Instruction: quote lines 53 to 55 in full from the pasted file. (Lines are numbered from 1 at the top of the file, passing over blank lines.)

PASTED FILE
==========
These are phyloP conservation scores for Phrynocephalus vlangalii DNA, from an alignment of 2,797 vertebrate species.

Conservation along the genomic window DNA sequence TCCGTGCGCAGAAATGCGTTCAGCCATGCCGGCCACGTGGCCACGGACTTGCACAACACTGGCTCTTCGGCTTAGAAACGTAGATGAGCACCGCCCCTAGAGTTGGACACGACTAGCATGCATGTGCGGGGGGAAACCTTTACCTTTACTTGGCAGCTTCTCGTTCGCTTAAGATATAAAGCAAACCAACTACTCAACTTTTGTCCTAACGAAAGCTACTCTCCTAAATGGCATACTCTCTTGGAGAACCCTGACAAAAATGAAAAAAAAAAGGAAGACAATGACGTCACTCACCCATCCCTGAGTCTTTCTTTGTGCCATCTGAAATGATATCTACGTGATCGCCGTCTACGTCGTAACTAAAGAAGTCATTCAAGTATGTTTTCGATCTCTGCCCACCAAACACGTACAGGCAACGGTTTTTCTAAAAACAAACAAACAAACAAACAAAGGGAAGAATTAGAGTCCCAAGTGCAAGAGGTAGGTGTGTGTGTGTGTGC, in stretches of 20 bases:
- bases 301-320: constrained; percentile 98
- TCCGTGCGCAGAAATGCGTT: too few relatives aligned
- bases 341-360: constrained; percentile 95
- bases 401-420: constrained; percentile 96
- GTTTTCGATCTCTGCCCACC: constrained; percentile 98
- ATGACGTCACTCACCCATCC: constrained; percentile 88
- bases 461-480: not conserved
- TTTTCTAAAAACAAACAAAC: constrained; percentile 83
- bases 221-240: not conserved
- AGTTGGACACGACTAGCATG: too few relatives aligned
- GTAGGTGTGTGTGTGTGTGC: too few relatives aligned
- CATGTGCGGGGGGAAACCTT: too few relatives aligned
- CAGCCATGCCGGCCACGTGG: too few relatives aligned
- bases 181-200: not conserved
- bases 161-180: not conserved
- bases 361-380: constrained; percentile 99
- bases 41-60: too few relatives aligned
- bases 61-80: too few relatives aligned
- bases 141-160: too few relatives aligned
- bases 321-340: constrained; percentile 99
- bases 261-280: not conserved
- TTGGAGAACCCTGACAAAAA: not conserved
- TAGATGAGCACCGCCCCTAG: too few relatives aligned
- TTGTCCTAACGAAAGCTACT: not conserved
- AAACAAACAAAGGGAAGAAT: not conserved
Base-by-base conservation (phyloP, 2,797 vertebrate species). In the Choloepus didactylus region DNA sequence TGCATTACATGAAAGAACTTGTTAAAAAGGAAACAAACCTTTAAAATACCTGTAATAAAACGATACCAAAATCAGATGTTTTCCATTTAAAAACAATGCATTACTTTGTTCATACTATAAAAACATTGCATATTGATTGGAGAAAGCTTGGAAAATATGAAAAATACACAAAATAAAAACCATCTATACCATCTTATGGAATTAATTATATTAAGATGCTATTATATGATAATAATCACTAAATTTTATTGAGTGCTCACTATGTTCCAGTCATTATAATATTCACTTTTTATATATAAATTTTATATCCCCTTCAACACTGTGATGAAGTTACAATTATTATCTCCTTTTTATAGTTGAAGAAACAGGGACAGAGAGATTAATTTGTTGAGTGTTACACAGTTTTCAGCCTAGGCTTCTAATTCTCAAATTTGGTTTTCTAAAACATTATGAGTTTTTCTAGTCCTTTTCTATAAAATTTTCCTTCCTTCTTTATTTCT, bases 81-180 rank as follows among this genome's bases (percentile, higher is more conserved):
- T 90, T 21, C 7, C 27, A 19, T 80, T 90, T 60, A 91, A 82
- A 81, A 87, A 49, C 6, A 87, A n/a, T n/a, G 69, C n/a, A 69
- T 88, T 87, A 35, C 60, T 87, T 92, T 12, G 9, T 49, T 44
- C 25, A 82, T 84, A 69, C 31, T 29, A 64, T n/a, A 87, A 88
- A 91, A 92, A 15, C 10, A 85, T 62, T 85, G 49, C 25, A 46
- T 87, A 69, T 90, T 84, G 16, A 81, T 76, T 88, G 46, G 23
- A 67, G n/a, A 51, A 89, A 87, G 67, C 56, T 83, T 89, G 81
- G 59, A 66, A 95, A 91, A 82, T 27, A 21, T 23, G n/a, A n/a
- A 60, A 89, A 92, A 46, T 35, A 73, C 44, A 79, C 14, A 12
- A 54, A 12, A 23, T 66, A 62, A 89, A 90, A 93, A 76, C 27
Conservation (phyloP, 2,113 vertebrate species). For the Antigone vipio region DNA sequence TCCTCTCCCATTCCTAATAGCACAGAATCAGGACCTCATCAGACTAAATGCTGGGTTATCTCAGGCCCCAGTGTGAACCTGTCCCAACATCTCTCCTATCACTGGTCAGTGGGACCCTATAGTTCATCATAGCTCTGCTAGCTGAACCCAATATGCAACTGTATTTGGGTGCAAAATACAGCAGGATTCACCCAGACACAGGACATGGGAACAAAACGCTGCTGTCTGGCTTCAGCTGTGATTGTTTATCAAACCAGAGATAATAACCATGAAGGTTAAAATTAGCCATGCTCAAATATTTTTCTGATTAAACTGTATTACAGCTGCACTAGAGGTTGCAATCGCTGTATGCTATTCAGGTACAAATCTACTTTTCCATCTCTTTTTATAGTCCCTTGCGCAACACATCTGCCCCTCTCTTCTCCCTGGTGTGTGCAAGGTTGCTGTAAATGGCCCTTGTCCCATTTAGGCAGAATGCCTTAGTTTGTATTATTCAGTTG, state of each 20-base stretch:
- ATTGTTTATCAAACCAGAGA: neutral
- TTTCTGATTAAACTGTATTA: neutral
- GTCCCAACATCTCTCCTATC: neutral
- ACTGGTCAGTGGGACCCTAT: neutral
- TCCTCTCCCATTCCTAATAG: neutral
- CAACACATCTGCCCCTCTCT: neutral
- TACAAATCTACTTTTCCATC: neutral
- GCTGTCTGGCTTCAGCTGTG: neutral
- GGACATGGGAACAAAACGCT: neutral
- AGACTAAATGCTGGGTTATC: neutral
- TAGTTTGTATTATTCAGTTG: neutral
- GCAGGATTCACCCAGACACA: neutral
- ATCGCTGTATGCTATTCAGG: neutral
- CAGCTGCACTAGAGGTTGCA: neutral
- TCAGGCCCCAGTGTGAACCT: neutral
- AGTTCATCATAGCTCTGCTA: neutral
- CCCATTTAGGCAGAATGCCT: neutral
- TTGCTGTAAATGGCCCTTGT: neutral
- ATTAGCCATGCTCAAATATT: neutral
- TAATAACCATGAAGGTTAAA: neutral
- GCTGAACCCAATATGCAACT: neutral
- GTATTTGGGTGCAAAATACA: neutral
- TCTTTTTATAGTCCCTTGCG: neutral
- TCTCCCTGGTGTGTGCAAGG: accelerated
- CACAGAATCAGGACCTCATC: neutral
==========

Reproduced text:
- CAGCTGCACTAGAGGTTGCA: neutral
- TCAGGCCCCAGTGTGAACCT: neutral
- AGTTCATCATAGCTCTGCTA: neutral